Financial Advice

The Cost of Outgrowing Birthday Parties

Every parent knows the financial hazards of planning a birthday party for their child. Planning birthday parties is an industry among many that pull parents into a major expense that they otherwise might not be part of — at least not voluntarily.

If you’ve escaped the high cost of birthday parties for your own child, chances are you’ve seen it at birthday parties you’ve taken your kid to for their friends.

You know the ones. Whether’s Chuck E Cheese and the chaos that happens when screaming children are pared with soda, lousy pizza and game tokens, or another manufactured playdate at a facility that will set up, put on and clean up after, these birthday parties can easily run a few hundred dollars.

Our daughter is nearing her 11th birthday, and we’ve held most of her birthday parties at our house or a nearby park. We’re lucky because her birthday is during the summer, when it’s easier to have an outdoor party.

These have been fairly inexpensive birthday parties, the kind of old-fashioned one parents have been hosting forever: Games, cake, food and a BBQ and drinks for any parents who wanted to stay for the event. Everyone has fun.

The problem with hosting a birthday party, of course, is all of the legwork and planning that goes into it. There’s food and decorations to buy and set up, a house and yard to clean, and afterward everything has to be cleaned up.

Paying an amusement center $400 or so to host the party and take care of cleanup can be worth the cost. That’s a great option if you can afford it.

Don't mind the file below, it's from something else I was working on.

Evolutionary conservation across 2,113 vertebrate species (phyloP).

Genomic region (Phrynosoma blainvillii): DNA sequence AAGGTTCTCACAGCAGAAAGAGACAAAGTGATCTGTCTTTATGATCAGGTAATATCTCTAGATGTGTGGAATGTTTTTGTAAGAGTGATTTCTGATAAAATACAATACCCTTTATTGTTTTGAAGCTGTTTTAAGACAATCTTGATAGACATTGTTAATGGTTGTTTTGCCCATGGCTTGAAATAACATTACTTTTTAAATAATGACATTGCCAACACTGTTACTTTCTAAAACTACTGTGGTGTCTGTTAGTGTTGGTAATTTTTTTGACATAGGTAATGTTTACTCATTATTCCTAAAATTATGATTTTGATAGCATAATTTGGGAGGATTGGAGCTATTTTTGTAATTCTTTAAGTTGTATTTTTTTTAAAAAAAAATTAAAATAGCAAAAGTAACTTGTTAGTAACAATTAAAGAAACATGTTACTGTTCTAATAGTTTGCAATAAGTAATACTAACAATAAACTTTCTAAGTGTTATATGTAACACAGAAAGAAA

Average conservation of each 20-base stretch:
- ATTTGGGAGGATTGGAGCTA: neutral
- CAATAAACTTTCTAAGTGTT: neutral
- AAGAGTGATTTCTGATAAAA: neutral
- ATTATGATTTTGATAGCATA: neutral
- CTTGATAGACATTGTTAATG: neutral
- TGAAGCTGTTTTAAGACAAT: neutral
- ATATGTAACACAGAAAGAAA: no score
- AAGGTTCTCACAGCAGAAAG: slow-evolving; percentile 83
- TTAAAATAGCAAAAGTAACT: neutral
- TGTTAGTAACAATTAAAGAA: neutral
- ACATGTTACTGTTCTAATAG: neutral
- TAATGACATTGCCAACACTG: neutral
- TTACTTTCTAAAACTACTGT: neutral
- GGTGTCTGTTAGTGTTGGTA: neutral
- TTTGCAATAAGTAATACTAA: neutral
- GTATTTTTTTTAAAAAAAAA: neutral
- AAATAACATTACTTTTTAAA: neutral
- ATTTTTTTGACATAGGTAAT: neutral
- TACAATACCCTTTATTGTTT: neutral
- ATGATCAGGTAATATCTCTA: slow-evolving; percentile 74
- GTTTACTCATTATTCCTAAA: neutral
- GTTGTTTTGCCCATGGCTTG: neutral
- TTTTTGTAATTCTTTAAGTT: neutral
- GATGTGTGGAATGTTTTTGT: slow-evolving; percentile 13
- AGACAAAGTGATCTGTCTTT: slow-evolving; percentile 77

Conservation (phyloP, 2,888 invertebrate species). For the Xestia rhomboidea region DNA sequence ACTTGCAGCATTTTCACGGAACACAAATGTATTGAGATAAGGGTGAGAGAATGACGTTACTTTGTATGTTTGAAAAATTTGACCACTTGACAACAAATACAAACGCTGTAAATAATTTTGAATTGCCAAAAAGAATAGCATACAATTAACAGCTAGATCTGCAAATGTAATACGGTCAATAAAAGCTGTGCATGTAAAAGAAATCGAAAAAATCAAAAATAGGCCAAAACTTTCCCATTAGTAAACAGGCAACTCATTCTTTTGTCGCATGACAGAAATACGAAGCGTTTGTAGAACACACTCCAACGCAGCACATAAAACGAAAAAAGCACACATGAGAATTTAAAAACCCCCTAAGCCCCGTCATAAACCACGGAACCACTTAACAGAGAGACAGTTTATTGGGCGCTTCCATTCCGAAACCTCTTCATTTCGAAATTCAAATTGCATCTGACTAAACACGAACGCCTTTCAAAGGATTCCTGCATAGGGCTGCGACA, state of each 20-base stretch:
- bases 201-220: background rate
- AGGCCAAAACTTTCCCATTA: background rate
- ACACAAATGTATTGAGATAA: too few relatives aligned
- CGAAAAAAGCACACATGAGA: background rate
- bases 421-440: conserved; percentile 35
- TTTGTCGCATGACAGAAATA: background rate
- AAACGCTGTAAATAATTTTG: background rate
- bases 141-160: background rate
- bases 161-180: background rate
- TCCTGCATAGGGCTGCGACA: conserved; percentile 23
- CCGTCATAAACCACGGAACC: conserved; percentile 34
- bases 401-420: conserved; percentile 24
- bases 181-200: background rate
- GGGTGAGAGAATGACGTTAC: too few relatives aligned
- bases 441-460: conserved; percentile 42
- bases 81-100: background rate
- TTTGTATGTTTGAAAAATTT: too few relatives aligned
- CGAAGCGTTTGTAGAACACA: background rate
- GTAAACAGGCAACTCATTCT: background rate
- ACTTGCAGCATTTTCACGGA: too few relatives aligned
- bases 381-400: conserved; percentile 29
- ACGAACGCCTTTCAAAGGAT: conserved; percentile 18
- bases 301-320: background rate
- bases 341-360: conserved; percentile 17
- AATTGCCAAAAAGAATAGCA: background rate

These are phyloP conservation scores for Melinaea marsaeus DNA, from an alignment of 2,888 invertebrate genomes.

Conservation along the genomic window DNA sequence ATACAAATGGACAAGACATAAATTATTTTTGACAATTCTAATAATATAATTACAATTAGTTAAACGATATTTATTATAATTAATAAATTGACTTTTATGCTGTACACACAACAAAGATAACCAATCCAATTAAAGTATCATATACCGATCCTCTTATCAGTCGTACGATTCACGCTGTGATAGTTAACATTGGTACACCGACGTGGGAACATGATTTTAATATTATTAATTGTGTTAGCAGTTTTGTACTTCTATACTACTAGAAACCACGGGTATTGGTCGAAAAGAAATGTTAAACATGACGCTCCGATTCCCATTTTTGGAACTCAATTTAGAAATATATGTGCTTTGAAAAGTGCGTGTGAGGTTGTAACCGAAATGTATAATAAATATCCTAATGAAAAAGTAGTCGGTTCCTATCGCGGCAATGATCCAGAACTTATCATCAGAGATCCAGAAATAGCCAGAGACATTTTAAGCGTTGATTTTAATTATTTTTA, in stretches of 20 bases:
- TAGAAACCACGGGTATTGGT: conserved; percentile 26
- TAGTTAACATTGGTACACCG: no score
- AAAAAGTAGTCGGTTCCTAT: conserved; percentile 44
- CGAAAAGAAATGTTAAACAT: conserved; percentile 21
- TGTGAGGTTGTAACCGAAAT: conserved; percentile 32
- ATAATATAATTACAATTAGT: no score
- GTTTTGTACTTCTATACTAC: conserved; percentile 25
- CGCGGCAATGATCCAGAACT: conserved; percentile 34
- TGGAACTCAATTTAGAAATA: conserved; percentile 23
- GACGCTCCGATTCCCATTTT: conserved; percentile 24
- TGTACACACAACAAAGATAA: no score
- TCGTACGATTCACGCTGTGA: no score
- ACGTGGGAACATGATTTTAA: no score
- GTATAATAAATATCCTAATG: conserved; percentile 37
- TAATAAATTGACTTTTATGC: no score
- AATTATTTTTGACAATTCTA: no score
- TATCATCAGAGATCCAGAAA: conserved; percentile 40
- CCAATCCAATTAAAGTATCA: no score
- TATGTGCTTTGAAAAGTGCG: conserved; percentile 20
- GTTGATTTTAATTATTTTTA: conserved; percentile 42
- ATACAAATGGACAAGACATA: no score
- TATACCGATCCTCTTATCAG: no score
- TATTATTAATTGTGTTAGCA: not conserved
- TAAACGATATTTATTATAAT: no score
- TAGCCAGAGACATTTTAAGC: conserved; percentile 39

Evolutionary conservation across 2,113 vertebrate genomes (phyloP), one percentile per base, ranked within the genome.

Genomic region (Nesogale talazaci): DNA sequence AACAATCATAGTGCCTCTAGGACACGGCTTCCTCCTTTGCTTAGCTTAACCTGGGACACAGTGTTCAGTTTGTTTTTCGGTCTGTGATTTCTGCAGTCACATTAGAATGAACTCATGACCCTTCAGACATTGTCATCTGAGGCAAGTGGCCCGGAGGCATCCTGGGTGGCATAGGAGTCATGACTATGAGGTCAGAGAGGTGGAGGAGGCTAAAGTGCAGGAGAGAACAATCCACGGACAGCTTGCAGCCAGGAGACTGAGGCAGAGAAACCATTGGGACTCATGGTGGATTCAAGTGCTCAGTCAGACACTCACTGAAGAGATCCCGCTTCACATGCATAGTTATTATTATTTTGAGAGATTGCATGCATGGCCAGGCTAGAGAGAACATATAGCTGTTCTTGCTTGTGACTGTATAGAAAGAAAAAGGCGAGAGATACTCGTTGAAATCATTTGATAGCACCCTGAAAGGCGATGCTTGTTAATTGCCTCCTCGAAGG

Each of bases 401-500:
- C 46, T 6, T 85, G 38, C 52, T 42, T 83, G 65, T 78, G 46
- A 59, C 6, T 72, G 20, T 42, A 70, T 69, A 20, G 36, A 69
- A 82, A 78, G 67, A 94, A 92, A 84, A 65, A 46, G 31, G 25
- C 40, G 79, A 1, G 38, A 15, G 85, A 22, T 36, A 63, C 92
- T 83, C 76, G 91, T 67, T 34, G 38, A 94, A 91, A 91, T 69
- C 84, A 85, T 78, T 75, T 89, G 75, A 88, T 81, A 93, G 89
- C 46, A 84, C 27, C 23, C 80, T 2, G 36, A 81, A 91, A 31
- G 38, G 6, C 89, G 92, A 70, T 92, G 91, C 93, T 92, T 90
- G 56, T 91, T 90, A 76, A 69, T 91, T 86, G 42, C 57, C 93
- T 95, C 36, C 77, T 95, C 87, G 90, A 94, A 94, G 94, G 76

Another option

The past few years we’ve offered our daughter the option of either having a birthday party with a bunch of her friends, or taking a few friends on an outing where they’ll get to do a lot more than have cake, lunch and open presents after playing some party games.

She’s always chosen the party option — partly because it’s a lot of fun to have all of your friends over for a party — but also because, I think, because 12 presents are better than two.

This year she’s taking us up on the “day out with a few friends” option. I don’t necessarily think this choice means she’s growing out of birthday parties at home, but that she realizes the chance to try something new is worth taking.

What are we doing? Taking her and two friends to an amusement park for a day, and spending the previous night at a nearby hotel so we can get to the park as soon as it opens on the morning of her birthday. The park is a bit of a drive from our home, and while a hotel stay isn’t necessary, we hope it adds to the fun of the celebration and will make the trip easier.

The cost will be much more than we’ve ever spent before on one of her birthday parties. But that doesn’t bother me — too much.

Outgrowing birthday parties

What hits me harder is that my girl may be outgrowing birthday parties where I’m allowed. The cost is going up, but I never expected her to want to have birthday parties at home every year, no matter how inexpensive they were when compared to going out for the day.

Her growing out of birthday parties may not be happening anyway. Next year, she may want to have one in our back yard. Or she might want to just go out with some friends to lunch and a movie.

However she celebrates another year of birth — no matter what her age — I hope to be there in some way. It can be a dinner out at her favorite restaurant (Old Spaghetti Factory for now) or at home with a BBQ, or some other idea we haven’t thought of yet.

Whatever it is, it’s an expense that any parent is happy to have if it makes their kid happy. Unconditional love doesn’t have a price — except for maybe a small piece of birthday cake.

This article by Aaron Crowe first appeared on and was distributed by the Personal Finance Syndication Network.